Do the James Webb Telescope’s First Images of Deep Space Challenge the Bible?

By Kris W. Sky | Posted July 19, 2022

In 1996, plans for “the ‘Next Generation Space Telescope,’” the future successor of the mighty Hubble Space Telescope, were born. Twenty-five years later; $9 billion over its initial budget; and after several unexpected delays, including the COVID-19 pandemic, that far-off dream became a reality. On December 25, 2021, Christmas day, the James Webb Space Telescope launched into orbit from the Spaceport in French Guiana.

Named after James E. Webb, NASA’s second-ever administrator, this optical behemoth, “an international collaboration between NASA, ESA (the European Space Agency), and the Canadian Space Agency (CSA),” is “the most powerful space telescope ever.

After launching, Webb took the next 29 days to travel—literally—a million miles to its destination, Lagrange point L2. Once in outer space, Webb gradually deployed its state-of-the-art features, including a “five-layer sunshield” the size of “a tennis court” and 18 “ultra-lightweight beryllium” mirrors, which unfolded in sections, assembling into a giant honeycomb. It took another six months before Webb was in working order. The mirrors alone took “several months to align … properly, to a precision of one-5,000th the diameter of a human hair.”

More than Just an Infrared Lens

Then finally, on Monday, July 11, NASA revealed Webb’s first image, a cluster of “thousands of distant galaxies” called SMACS 0723, via President Joe Biden’s White House press conference. Some of the objects captured “have never been seen before.”

The next day, Tuesday, July 12, NASA shared several more images. Three of the subjects taken, the Southern Ring Nebula, Stephan’s Quintet, and the Carina Nebula, can be compared to older images produced by Hubble—and the difference is striking. And it’s all due to the type of telescope Webb is. It’s an infrared telescope.

Infrared light is essentially heat,” outside our natural human visibility. And since every object radiates some amount of heat, an infrared telescope like Webb would, for instance, be able to detect a person behind a wooden door—or stars and planets in the middle of a cosmic dust cloud. Objects that are far away from us also fall into that infrared spectrum. Though they are “very dim (or invisible)” to our eyes, they can be clearly viewed through an infrared lens like Webb.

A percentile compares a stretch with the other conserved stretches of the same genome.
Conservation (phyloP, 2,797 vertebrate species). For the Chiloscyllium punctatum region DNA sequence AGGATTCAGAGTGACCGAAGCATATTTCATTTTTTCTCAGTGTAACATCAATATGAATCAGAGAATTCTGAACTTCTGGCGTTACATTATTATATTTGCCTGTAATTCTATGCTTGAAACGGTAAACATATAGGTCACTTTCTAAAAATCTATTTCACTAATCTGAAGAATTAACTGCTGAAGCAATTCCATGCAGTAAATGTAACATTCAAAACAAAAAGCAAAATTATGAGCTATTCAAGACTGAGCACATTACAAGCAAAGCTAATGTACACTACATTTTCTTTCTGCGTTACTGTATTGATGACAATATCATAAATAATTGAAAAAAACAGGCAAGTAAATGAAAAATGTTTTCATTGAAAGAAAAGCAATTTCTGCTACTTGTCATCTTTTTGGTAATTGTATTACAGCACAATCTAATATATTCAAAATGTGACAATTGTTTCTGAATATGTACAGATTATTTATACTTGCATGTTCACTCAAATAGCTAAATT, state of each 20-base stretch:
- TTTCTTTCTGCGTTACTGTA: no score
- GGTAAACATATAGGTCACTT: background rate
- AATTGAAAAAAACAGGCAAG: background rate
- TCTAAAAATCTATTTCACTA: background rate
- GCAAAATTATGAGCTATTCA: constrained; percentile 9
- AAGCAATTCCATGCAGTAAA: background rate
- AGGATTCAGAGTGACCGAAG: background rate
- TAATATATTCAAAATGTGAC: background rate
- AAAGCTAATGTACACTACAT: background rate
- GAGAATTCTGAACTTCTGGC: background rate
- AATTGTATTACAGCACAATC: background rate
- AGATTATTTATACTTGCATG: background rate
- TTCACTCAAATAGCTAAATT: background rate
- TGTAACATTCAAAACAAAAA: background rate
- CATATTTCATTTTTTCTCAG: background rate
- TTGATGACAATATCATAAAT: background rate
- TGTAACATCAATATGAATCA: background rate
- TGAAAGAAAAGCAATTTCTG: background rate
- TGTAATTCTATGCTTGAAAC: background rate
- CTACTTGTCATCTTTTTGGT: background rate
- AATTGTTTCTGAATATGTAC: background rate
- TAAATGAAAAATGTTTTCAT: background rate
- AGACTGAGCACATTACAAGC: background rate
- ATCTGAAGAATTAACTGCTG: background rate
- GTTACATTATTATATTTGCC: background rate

And Webb was built with exactly this goal in mind: to study objects at a great distance. The reason is fascinating. According to NASA, Webb’s purpose is to “examine every phase of cosmic history: from the first luminous glows after the Big Bang to the formation of galaxies, stars, and planets to the evolution of our own solar system.” NASA designed Webb from a construct that assumes the veracity of the Big Bang.

The Big Bang theory says that the universe began coincidentally from a giant explosion in outer space. NASA treats this origin story as uncontested truth. This evolutionary model conflates distance with time; it declares that the further away an object in space, the earlier it was formed. Thus, NASA believes that when Webb is viewing those distant planets and stars, it is actually “[peering] back over 13.5 billion years,” further back in time than anyone has ever seen. NASA believes that Webb will help us to discover how stars are formed, how life on Earth developed, and if there is life elsewhere.


But the fact is that Webb’s epic mission has already been achieved. The Bible has recorded God’s plain proclamation: “I am the LORD, who makes all things, who stretches out the heavens all alone, who spreads abroad the earth by Myself” (Isaiah 44:24).

The Bible’s first chapter tells us that God created our world in only six days. On day four, He created the sun, moon, and stars (Genesis 1:14–19). On days five and six, God created the animals (vv. 20–25). Lastly, God made man and woman (vv. 26–31; 2:21–23). We humans were the culminating feat of God’s creation, for we were made “in the image of God,” “in His own image” (1:27).

The Bible has the answers NASA desperately wants to know, not only the deep mysteries of the universe but the great longing in every human heart: What is our true purpose in life?

One of the scientists behind Webb shared, “A lot of people sometimes see pictures of space and they think it makes them feel small. … When I see these pictures, they make me feel powerful[,] … that when we want to, we can do that.”

Is that our purpose in life, to be great in our own eyes, to amass power, wealth, fame, knowledge?

King David, who could arguably rival the great men of today, wrote this praise to God, “When I consider Your heavens, the work of Your fingers, the moon and the stars, which You have ordained, what is man that You are mindful of him, and the son of man that You visit him?” (Psalm 8:3, 4).

When David looked at the world around him, he didn’t see his own greatness; he saw the greatness—the love—of God Almighty. He saw himself in relation to God. And the Bible says that when we truly see God, when “we all, with unveiled face, [are] beholding as in a mirror the glory of the Lord, [we] are being transformed into the same image from glory to glory, just as by the Spirit of the Lord” (2 Corinthians 3:18).

Learn about this beautiful truth in Pastor Doug Batchelor’s presentation “Mankind: God’s Handiwork.” That is our great purpose in life—to be restored to the image of our Creator. 

Kris W. Sky
Kris W. Sky is a writer and editor for Amazing Facts International and other online and print publications.

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